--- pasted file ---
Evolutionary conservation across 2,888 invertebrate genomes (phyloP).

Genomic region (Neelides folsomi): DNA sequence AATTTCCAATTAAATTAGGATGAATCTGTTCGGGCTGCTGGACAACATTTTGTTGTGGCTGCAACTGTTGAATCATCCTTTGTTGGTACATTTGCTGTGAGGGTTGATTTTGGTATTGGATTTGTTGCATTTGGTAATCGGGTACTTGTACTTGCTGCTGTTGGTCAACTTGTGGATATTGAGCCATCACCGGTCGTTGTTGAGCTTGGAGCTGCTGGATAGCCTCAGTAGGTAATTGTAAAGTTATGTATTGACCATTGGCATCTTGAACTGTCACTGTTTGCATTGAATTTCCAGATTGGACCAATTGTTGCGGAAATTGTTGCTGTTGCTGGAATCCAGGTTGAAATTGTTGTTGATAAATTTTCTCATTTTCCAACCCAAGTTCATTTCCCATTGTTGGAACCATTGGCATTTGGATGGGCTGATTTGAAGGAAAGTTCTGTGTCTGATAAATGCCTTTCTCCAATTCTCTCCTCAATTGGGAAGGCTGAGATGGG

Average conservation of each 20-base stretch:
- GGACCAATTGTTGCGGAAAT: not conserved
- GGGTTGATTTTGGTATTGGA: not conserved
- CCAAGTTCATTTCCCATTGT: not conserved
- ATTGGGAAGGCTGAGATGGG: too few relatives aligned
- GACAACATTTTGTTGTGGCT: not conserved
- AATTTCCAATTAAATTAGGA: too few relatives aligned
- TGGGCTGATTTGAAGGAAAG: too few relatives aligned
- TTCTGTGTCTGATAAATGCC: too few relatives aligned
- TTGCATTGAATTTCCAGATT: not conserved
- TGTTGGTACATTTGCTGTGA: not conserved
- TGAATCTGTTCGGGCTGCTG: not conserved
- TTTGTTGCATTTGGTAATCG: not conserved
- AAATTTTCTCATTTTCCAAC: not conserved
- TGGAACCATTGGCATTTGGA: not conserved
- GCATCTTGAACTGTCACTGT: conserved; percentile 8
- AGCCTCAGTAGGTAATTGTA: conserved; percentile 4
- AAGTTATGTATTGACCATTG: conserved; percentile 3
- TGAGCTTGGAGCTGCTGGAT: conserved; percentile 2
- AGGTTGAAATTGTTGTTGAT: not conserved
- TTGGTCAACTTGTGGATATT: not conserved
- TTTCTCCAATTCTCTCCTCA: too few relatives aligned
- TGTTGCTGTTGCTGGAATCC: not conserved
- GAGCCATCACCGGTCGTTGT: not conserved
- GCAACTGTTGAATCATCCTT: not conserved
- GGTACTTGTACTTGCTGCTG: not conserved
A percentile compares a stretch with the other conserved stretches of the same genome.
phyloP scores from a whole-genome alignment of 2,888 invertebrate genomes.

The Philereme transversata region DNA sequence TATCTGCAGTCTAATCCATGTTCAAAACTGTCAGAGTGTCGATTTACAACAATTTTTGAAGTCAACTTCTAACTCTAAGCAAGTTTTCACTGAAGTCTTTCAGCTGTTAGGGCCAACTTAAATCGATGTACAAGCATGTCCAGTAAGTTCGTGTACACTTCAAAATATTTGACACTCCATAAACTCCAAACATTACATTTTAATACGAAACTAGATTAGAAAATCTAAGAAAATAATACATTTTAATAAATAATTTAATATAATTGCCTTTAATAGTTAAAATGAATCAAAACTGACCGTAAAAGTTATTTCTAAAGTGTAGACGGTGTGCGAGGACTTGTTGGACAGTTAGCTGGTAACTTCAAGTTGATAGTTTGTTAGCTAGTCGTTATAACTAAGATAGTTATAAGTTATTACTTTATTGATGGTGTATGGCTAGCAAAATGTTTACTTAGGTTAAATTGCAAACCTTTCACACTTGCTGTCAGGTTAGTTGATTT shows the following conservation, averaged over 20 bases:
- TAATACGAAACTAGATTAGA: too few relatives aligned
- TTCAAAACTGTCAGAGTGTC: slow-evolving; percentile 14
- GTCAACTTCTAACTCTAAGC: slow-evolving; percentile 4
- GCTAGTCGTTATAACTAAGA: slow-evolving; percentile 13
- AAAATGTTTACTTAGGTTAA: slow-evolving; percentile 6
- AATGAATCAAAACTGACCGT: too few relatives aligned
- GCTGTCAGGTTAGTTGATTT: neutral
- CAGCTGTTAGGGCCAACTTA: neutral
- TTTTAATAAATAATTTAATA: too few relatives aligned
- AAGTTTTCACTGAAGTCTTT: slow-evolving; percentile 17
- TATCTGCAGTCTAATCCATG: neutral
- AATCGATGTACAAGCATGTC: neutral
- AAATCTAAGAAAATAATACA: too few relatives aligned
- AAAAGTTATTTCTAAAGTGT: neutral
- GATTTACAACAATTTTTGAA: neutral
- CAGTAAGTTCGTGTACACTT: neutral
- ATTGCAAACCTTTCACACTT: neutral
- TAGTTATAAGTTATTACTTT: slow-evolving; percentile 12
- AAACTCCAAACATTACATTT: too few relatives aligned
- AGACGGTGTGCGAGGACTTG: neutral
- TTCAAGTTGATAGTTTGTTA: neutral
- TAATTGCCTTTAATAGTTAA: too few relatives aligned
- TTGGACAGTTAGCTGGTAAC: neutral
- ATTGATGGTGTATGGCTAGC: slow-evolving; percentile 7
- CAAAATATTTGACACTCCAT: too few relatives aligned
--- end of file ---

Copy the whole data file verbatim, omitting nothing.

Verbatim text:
Evolutionary conservation across 2,888 invertebrate genomes (phyloP).

Genomic region (Neelides folsomi): DNA sequence AATTTCCAATTAAATTAGGATGAATCTGTTCGGGCTGCTGGACAACATTTTGTTGTGGCTGCAACTGTTGAATCATCCTTTGTTGGTACATTTGCTGTGAGGGTTGATTTTGGTATTGGATTTGTTGCATTTGGTAATCGGGTACTTGTACTTGCTGCTGTTGGTCAACTTGTGGATATTGAGCCATCACCGGTCGTTGTTGAGCTTGGAGCTGCTGGATAGCCTCAGTAGGTAATTGTAAAGTTATGTATTGACCATTGGCATCTTGAACTGTCACTGTTTGCATTGAATTTCCAGATTGGACCAATTGTTGCGGAAATTGTTGCTGTTGCTGGAATCCAGGTTGAAATTGTTGTTGATAAATTTTCTCATTTTCCAACCCAAGTTCATTTCCCATTGTTGGAACCATTGGCATTTGGATGGGCTGATTTGAAGGAAAGTTCTGTGTCTGATAAATGCCTTTCTCCAATTCTCTCCTCAATTGGGAAGGCTGAGATGGG

Average conservation of each 20-base stretch:
- GGACCAATTGTTGCGGAAAT: not conserved
- GGGTTGATTTTGGTATTGGA: not conserved
- CCAAGTTCATTTCCCATTGT: not conserved
- ATTGGGAAGGCTGAGATGGG: too few relatives aligned
- GACAACATTTTGTTGTGGCT: not conserved
- AATTTCCAATTAAATTAGGA: too few relatives aligned
- TGGGCTGATTTGAAGGAAAG: too few relatives aligned
- TTCTGTGTCTGATAAATGCC: too few relatives aligned
- TTGCATTGAATTTCCAGATT: not conserved
- TGTTGGTACATTTGCTGTGA: not conserved
- TGAATCTGTTCGGGCTGCTG: not conserved
- TTTGTTGCATTTGGTAATCG: not conserved
- AAATTTTCTCATTTTCCAAC: not conserved
- TGGAACCATTGGCATTTGGA: not conserved
- GCATCTTGAACTGTCACTGT: conserved; percentile 8
- AGCCTCAGTAGGTAATTGTA: conserved; percentile 4
- AAGTTATGTATTGACCATTG: conserved; percentile 3
- TGAGCTTGGAGCTGCTGGAT: conserved; percentile 2
- AGGTTGAAATTGTTGTTGAT: not conserved
- TTGGTCAACTTGTGGATATT: not conserved
- TTTCTCCAATTCTCTCCTCA: too few relatives aligned
- TGTTGCTGTTGCTGGAATCC: not conserved
- GAGCCATCACCGGTCGTTGT: not conserved
- GCAACTGTTGAATCATCCTT: not conserved
- GGTACTTGTACTTGCTGCTG: not conserved
A percentile compares a stretch with the other conserved stretches of the same genome.
phyloP scores from a whole-genome alignment of 2,888 invertebrate genomes.

The Philereme transversata region DNA sequence TATCTGCAGTCTAATCCATGTTCAAAACTGTCAGAGTGTCGATTTACAACAATTTTTGAAGTCAACTTCTAACTCTAAGCAAGTTTTCACTGAAGTCTTTCAGCTGTTAGGGCCAACTTAAATCGATGTACAAGCATGTCCAGTAAGTTCGTGTACACTTCAAAATATTTGACACTCCATAAACTCCAAACATTACATTTTAATACGAAACTAGATTAGAAAATCTAAGAAAATAATACATTTTAATAAATAATTTAATATAATTGCCTTTAATAGTTAAAATGAATCAAAACTGACCGTAAAAGTTATTTCTAAAGTGTAGACGGTGTGCGAGGACTTGTTGGACAGTTAGCTGGTAACTTCAAGTTGATAGTTTGTTAGCTAGTCGTTATAACTAAGATAGTTATAAGTTATTACTTTATTGATGGTGTATGGCTAGCAAAATGTTTACTTAGGTTAAATTGCAAACCTTTCACACTTGCTGTCAGGTTAGTTGATTT shows the following conservation, averaged over 20 bases:
- TAATACGAAACTAGATTAGA: too few relatives aligned
- TTCAAAACTGTCAGAGTGTC: slow-evolving; percentile 14
- GTCAACTTCTAACTCTAAGC: slow-evolving; percentile 4
- GCTAGTCGTTATAACTAAGA: slow-evolving; percentile 13
- AAAATGTTTACTTAGGTTAA: slow-evolving; percentile 6
- AATGAATCAAAACTGACCGT: too few relatives aligned
- GCTGTCAGGTTAGTTGATTT: neutral
- CAGCTGTTAGGGCCAACTTA: neutral
- TTTTAATAAATAATTTAATA: too few relatives aligned
- AAGTTTTCACTGAAGTCTTT: slow-evolving; percentile 17
- TATCTGCAGTCTAATCCATG: neutral
- AATCGATGTACAAGCATGTC: neutral
- AAATCTAAGAAAATAATACA: too few relatives aligned
- AAAAGTTATTTCTAAAGTGT: neutral
- GATTTACAACAATTTTTGAA: neutral
- CAGTAAGTTCGTGTACACTT: neutral
- ATTGCAAACCTTTCACACTT: neutral
- TAGTTATAAGTTATTACTTT: slow-evolving; percentile 12
- AAACTCCAAACATTACATTT: too few relatives aligned
- AGACGGTGTGCGAGGACTTG: neutral
- TTCAAGTTGATAGTTTGTTA: neutral
- TAATTGCCTTTAATAGTTAA: too few relatives aligned
- TTGGACAGTTAGCTGGTAAC: neutral
- ATTGATGGTGTATGGCTAGC: slow-evolving; percentile 7
- CAAAATATTTGACACTCCAT: too few relatives aligned